Hye Thyme Cafe

Welcome to the Hy
e Thyme Cafe. Although not all of my recipes are Armenian, the name is a little nod to my Armenian grandmother who is no longer with us. The Hye refers to all things related to her homeland, and she represents all things food-related to me, so the two just seemed to go together. I can't even claim that my Armenian recipes are truly Armenian, since Greece, Turkey, Armenia, Lebanon, Syria, and even Egypt share so many foods that they've all sort of morphed into one over thousands of years.

Whether you like to cook, bake, have never done either, or just like to play with your food...come on in and join me! :)


Monday, August 24, 2015

Triscuit "Emergency Cheese Bouregs"

Triscuit "Emergency Cheese Bouregs" - Hye Thyme Cafe


I was recently contacted by a reader (which I love by the way – via link at right) commenting on one of my Armenian recipes, and we started chatting back and forth via e-mail. At some point, we got onto the topic of where we source our ingredients, missing certain items when moving, etc. Debby commented that her brother-in-law does not do much by way of cooking, and since he doesn't live close enough to enjoy the benefits of her time spent in the kitchen, he came up with an emergency craving substitute for one of his favorites - Cheese Bouregs. He tops Triscuits with Muenster cheese, sprinkles the black seeds we use in Choreg and Simit (nigella sativa / black sesame in a pinch) over the top, and then nukes them for about 30 seconds until bubbly/melted.

Since I happened to be on my way out the door to the grocery store, I naturally added Triscuits and Muenster cheese to my list. I have never had bouregs with seeds on them, so I didn't relate to it in that nostalgia sort of way, but it was a tasty snack. What it actually reminded me more of was string cheese – not the mozzarella sticks you find by the cheddar and American cheese, but the real string cheese they hide over by the fresh mozzarella. Nine out of ten times, that will be an Armenian string cheese (the other time you'll find Italian), seasoned with the black seeds and mahlab (also used to flavor Choreg).  Now I'm wishing we had this conversation before I made the Sujuk Pizza a while back and couldn't find the string cheese!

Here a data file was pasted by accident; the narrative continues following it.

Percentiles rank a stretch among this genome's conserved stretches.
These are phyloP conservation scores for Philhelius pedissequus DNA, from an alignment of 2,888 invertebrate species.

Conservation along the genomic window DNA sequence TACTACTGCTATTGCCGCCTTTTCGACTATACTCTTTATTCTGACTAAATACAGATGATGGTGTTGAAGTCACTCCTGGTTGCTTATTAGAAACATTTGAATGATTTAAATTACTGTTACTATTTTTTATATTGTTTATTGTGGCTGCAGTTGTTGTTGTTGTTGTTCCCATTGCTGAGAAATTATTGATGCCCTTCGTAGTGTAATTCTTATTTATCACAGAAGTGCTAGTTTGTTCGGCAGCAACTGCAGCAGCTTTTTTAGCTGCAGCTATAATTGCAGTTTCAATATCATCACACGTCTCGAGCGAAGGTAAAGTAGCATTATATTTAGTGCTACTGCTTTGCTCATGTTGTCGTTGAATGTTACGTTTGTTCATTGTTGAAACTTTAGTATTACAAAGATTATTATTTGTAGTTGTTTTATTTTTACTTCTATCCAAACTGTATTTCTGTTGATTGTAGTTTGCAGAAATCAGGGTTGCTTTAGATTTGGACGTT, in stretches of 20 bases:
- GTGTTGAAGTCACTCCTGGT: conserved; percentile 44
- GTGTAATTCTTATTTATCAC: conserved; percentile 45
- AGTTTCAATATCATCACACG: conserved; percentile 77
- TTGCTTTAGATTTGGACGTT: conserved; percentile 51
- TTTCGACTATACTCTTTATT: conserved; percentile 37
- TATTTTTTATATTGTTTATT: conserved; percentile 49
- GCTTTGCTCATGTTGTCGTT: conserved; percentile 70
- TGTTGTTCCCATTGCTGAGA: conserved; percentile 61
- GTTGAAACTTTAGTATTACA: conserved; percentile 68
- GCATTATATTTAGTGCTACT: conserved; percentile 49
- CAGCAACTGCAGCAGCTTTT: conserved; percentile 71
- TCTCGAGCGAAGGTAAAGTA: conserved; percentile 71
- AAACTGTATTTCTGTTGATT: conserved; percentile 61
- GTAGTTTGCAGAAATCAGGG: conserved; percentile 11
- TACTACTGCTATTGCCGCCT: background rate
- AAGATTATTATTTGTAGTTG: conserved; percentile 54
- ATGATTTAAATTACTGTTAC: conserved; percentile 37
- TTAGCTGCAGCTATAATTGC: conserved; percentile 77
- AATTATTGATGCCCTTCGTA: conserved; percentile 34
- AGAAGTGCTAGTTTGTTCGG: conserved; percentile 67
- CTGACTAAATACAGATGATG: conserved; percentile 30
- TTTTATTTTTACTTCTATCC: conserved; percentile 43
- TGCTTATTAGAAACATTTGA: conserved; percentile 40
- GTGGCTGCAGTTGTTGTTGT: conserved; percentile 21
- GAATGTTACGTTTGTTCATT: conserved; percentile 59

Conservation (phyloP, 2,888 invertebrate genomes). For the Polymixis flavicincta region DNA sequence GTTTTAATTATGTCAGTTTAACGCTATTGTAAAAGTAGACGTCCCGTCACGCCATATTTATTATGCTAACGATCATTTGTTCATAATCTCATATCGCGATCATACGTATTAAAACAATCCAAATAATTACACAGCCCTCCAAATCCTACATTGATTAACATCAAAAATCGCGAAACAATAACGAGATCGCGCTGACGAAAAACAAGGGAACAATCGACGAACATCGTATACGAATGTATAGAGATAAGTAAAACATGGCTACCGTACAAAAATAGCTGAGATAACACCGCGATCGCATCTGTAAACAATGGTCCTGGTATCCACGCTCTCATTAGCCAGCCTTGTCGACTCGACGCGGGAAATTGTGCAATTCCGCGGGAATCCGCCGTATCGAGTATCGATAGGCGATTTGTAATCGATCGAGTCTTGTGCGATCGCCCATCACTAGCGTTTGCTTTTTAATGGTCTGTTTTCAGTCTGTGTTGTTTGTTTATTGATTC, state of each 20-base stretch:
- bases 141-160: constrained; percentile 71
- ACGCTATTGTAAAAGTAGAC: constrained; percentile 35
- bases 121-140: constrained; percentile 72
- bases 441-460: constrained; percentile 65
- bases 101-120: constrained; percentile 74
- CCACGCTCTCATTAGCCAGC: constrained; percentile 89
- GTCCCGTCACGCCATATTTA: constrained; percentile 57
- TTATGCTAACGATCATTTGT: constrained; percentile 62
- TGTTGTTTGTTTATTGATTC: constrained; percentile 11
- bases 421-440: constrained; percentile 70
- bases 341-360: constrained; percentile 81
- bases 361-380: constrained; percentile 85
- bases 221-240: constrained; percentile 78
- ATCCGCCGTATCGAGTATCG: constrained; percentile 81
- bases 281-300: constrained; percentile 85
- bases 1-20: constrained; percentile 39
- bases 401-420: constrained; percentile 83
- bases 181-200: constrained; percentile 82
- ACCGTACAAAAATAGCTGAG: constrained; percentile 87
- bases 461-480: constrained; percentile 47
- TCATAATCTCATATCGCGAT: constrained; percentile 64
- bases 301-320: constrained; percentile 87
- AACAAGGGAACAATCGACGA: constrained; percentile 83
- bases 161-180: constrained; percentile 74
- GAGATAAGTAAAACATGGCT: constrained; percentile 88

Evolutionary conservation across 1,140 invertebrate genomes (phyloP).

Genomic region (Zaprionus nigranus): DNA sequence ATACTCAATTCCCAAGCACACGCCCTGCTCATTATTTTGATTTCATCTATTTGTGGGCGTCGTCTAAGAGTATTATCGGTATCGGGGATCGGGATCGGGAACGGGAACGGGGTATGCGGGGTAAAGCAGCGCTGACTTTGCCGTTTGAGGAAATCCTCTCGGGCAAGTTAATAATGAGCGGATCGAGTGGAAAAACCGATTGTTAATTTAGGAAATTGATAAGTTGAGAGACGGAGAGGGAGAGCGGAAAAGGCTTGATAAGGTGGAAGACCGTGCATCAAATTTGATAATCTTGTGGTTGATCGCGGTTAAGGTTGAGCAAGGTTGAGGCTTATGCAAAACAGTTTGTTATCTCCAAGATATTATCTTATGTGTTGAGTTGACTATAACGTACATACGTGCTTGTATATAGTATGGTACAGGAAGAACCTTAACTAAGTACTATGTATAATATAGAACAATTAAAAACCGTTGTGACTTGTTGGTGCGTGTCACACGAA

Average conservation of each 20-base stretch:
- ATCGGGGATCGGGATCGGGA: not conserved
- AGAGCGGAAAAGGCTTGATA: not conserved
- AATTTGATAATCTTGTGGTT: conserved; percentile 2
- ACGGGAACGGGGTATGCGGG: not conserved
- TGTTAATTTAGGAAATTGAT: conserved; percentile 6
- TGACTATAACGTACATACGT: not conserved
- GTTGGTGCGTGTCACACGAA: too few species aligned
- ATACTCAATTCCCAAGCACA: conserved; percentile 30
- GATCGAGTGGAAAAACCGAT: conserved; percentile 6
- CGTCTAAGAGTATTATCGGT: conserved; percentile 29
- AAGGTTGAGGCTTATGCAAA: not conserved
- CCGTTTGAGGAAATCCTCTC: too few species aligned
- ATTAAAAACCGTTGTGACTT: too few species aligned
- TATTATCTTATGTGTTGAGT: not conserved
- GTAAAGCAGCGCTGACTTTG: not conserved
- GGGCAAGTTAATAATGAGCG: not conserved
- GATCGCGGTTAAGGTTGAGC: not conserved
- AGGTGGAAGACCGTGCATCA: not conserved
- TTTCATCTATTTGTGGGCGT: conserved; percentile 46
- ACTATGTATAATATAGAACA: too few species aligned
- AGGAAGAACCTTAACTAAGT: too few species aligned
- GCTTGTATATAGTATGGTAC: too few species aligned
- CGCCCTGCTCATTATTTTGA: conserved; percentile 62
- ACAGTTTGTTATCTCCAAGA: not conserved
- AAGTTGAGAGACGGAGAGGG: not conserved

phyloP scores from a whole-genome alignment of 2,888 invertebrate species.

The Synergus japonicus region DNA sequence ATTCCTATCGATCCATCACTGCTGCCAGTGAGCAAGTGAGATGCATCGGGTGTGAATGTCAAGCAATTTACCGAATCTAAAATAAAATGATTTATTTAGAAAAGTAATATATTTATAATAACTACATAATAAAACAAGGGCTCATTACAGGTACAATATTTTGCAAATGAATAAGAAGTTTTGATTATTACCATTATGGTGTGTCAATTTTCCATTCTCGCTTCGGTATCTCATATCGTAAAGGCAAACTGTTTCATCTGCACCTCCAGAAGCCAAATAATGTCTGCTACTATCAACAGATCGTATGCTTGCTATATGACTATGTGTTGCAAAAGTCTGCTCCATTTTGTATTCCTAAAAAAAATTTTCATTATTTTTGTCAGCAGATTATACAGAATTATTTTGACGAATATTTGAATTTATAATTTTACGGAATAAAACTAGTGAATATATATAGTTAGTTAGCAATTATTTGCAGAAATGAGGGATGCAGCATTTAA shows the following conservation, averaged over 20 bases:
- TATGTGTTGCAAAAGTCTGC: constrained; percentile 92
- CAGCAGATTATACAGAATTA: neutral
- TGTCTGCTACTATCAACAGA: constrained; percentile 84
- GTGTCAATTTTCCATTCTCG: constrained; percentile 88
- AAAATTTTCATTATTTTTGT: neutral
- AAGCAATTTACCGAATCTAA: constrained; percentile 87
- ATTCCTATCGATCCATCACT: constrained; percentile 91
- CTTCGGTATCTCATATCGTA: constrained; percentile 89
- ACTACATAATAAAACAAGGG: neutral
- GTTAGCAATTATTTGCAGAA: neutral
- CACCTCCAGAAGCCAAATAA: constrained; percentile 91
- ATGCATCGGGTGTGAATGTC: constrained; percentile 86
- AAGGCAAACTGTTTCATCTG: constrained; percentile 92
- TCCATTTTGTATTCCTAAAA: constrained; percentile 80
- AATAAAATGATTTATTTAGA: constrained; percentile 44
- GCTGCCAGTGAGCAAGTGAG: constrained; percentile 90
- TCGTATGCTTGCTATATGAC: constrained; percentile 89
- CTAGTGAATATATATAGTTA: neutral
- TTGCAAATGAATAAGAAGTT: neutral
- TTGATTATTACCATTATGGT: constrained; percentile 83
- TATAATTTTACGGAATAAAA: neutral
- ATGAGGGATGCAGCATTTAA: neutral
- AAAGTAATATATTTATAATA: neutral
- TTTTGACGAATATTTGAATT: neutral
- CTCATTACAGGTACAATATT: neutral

NOTE:  Although their version did not include tomato, because all of the commercials tell you to top your cracker with three items, I was afraid the Triscuit Police might come after me if I only used the Muenster and seeds, so I thin-sliced a few small tomatoes and blotted some of the juice before topping some my crackers with those as well.  Shhhh, don't tell the Triscuit Police, but I made them again since then and broke the cracker law by adding a fourth ingredient - sprinkling dill over the tomatoes.  Yummm!  I think dill is my favorite herb.

What's your favorite Triscuit topper??

Triscuit "Emergency Cheese Bouregs" - Hye Thyme Cafe




Wednesday, August 19, 2015

Crispy Roasted-Tahini Green Beans

Crispy Roasted Tahini Green Beans: Hye Thyme Cafe

The folks over at Sesame King Tahini, through Thought For Food & Son, recently sent me a few jars of their Tahini to sample and review. I have only used one so far, and not enough to make a true evaluation, so this is not my review post, but I thought I would share with you my first "experiment."

If you are not familiar with Tahini, it's a paste made from sesame seeds, most commonly used as an ingredient in Hummus. When I think of sesame, one of the first things that comes to mind is the Sesame Green Beans I love to order with Chinese take-out. That's where the idea for these came from.

INGREDIENTS :
Green Beans
Tahini (I used roasted)
Bread Crumbs (I tried both fresh and dry seasoned)
Cooking spray, melted butter, or olive oil (I used spray)
  1. Preheat oven to 375 and spray/grease baking sheet.
  2. Drop the beans into a pot of boiling water for about 30 seconds to blanch, then immediately run under cold water until cooled; pat dry.
  3. Dip the beans in the tahini, letting the excess drip off, then roll in bread crumbs and transfer to baking sheet. (Like with coconut milk, tahini separates, so you need to shake or stir it to re-distribute the oil.)
  4. Spray the top with cooking spray, or spritz/drizzle with melted butter or olive oil.
  5. Pop the tray in the oven, reducing the heat to 350, and bake for 15" or so until nicely toasted.
I thought about making a dipping sauce, maybe a lemon aioli, but I didn't want to detract from the sesame. So what's the verdict? I really liked the beans that were coated in the fresh bread crumbs. As for the dry seasoned crumbs, it was sort of like that order of skinny onion rings when you go to pick one up and half the batter falls off. I didn't have any Panko crumbs in the house, or I would have tried those too. The Panko might provide even more crunch than the fresh crumbs.

Crispy Roasted Tahini Green Beans: Hye Thyme Cafe
Crispy Roasted Tahini Green Beans: Hye Thyme Cafe

Crispy Roasted Tahini Green Beans: Hye Thyme Cafe
Crispy Roasted Tahini Green Beans: Hye Thyme Cafe


Crispy Roasted Tahini Green Beans: Hye Thyme Cafe


Crispy Roasted Tahini Green Beans: Hye Thyme Cafe
Fresh crumbs on left / dry seasoned on right.


Crispy Roasted Tahini Green Beans: Hye Thyme Cafe

Crispy Roasted Tahini Green Beans: Hye Thyme Cafe




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